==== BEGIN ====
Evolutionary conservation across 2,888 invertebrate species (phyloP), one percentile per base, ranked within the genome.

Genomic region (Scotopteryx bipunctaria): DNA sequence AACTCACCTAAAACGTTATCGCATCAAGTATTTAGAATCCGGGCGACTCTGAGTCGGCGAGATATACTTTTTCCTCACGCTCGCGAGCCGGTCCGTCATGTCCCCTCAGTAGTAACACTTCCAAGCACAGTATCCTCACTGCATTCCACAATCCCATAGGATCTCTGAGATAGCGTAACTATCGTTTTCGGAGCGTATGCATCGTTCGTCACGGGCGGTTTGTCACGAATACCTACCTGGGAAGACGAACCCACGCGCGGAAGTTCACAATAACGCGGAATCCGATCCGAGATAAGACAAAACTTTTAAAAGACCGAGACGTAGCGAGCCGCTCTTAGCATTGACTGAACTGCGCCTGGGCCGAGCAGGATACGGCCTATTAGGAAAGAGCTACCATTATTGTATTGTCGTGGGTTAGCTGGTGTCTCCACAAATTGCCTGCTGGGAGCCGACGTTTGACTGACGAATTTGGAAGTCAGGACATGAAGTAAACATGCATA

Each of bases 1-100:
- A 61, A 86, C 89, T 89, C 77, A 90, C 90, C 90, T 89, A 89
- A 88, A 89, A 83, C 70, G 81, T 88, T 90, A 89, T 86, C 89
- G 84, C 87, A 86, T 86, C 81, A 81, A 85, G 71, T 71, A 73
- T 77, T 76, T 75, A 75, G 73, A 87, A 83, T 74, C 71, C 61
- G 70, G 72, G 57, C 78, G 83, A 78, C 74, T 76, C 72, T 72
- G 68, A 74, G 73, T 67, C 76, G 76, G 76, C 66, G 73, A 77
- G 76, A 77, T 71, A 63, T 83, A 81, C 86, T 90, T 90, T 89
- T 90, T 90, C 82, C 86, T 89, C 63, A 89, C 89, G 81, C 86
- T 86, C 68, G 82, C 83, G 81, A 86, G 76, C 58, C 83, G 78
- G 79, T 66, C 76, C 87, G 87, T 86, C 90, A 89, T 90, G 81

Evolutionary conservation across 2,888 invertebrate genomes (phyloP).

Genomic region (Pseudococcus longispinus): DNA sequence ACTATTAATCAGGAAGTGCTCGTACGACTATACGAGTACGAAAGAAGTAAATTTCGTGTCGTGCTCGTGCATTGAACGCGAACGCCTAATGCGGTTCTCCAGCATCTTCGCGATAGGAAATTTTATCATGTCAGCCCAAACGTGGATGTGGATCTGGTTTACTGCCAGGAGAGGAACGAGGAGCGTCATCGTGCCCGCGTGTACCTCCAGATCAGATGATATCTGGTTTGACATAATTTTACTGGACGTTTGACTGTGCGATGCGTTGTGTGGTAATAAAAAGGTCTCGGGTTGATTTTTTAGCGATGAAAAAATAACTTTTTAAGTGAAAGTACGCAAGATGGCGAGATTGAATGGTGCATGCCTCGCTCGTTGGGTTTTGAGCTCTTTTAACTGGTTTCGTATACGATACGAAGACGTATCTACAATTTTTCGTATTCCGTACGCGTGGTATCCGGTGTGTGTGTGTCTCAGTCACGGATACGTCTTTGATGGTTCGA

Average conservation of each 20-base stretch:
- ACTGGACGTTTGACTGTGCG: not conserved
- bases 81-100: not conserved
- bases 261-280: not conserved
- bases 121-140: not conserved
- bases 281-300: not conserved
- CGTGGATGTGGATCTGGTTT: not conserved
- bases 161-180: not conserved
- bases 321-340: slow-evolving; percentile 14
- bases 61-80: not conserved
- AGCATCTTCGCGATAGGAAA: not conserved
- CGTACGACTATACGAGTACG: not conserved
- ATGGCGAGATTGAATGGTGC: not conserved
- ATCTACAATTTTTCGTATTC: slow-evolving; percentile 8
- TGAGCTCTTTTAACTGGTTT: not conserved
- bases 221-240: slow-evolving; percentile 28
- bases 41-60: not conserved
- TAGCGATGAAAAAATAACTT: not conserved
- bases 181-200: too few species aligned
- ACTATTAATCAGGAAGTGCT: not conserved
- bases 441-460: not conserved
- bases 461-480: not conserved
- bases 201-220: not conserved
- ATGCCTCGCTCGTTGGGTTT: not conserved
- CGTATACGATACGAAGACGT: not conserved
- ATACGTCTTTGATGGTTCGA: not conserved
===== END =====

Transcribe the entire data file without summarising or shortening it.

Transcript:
Evolutionary conservation across 2,888 invertebrate species (phyloP), one percentile per base, ranked within the genome.

Genomic region (Scotopteryx bipunctaria): DNA sequence AACTCACCTAAAACGTTATCGCATCAAGTATTTAGAATCCGGGCGACTCTGAGTCGGCGAGATATACTTTTTCCTCACGCTCGCGAGCCGGTCCGTCATGTCCCCTCAGTAGTAACACTTCCAAGCACAGTATCCTCACTGCATTCCACAATCCCATAGGATCTCTGAGATAGCGTAACTATCGTTTTCGGAGCGTATGCATCGTTCGTCACGGGCGGTTTGTCACGAATACCTACCTGGGAAGACGAACCCACGCGCGGAAGTTCACAATAACGCGGAATCCGATCCGAGATAAGACAAAACTTTTAAAAGACCGAGACGTAGCGAGCCGCTCTTAGCATTGACTGAACTGCGCCTGGGCCGAGCAGGATACGGCCTATTAGGAAAGAGCTACCATTATTGTATTGTCGTGGGTTAGCTGGTGTCTCCACAAATTGCCTGCTGGGAGCCGACGTTTGACTGACGAATTTGGAAGTCAGGACATGAAGTAAACATGCATA

Each of bases 1-100:
- A 61, A 86, C 89, T 89, C 77, A 90, C 90, C 90, T 89, A 89
- A 88, A 89, A 83, C 70, G 81, T 88, T 90, A 89, T 86, C 89
- G 84, C 87, A 86, T 86, C 81, A 81, A 85, G 71, T 71, A 73
- T 77, T 76, T 75, A 75, G 73, A 87, A 83, T 74, C 71, C 61
- G 70, G 72, G 57, C 78, G 83, A 78, C 74, T 76, C 72, T 72
- G 68, A 74, G 73, T 67, C 76, G 76, G 76, C 66, G 73, A 77
- G 76, A 77, T 71, A 63, T 83, A 81, C 86, T 90, T 90, T 89
- T 90, T 90, C 82, C 86, T 89, C 63, A 89, C 89, G 81, C 86
- T 86, C 68, G 82, C 83, G 81, A 86, G 76, C 58, C 83, G 78
- G 79, T 66, C 76, C 87, G 87, T 86, C 90, A 89, T 90, G 81

Evolutionary conservation across 2,888 invertebrate genomes (phyloP).

Genomic region (Pseudococcus longispinus): DNA sequence ACTATTAATCAGGAAGTGCTCGTACGACTATACGAGTACGAAAGAAGTAAATTTCGTGTCGTGCTCGTGCATTGAACGCGAACGCCTAATGCGGTTCTCCAGCATCTTCGCGATAGGAAATTTTATCATGTCAGCCCAAACGTGGATGTGGATCTGGTTTACTGCCAGGAGAGGAACGAGGAGCGTCATCGTGCCCGCGTGTACCTCCAGATCAGATGATATCTGGTTTGACATAATTTTACTGGACGTTTGACTGTGCGATGCGTTGTGTGGTAATAAAAAGGTCTCGGGTTGATTTTTTAGCGATGAAAAAATAACTTTTTAAGTGAAAGTACGCAAGATGGCGAGATTGAATGGTGCATGCCTCGCTCGTTGGGTTTTGAGCTCTTTTAACTGGTTTCGTATACGATACGAAGACGTATCTACAATTTTTCGTATTCCGTACGCGTGGTATCCGGTGTGTGTGTGTCTCAGTCACGGATACGTCTTTGATGGTTCGA

Average conservation of each 20-base stretch:
- ACTGGACGTTTGACTGTGCG: not conserved
- bases 81-100: not conserved
- bases 261-280: not conserved
- bases 121-140: not conserved
- bases 281-300: not conserved
- CGTGGATGTGGATCTGGTTT: not conserved
- bases 161-180: not conserved
- bases 321-340: slow-evolving; percentile 14
- bases 61-80: not conserved
- AGCATCTTCGCGATAGGAAA: not conserved
- CGTACGACTATACGAGTACG: not conserved
- ATGGCGAGATTGAATGGTGC: not conserved
- ATCTACAATTTTTCGTATTC: slow-evolving; percentile 8
- TGAGCTCTTTTAACTGGTTT: not conserved
- bases 221-240: slow-evolving; percentile 28
- bases 41-60: not conserved
- TAGCGATGAAAAAATAACTT: not conserved
- bases 181-200: too few species aligned
- ACTATTAATCAGGAAGTGCT: not conserved
- bases 441-460: not conserved
- bases 461-480: not conserved
- bases 201-220: not conserved
- ATGCCTCGCTCGTTGGGTTT: not conserved
- CGTATACGATACGAAGACGT: not conserved
- ATACGTCTTTGATGGTTCGA: not conserved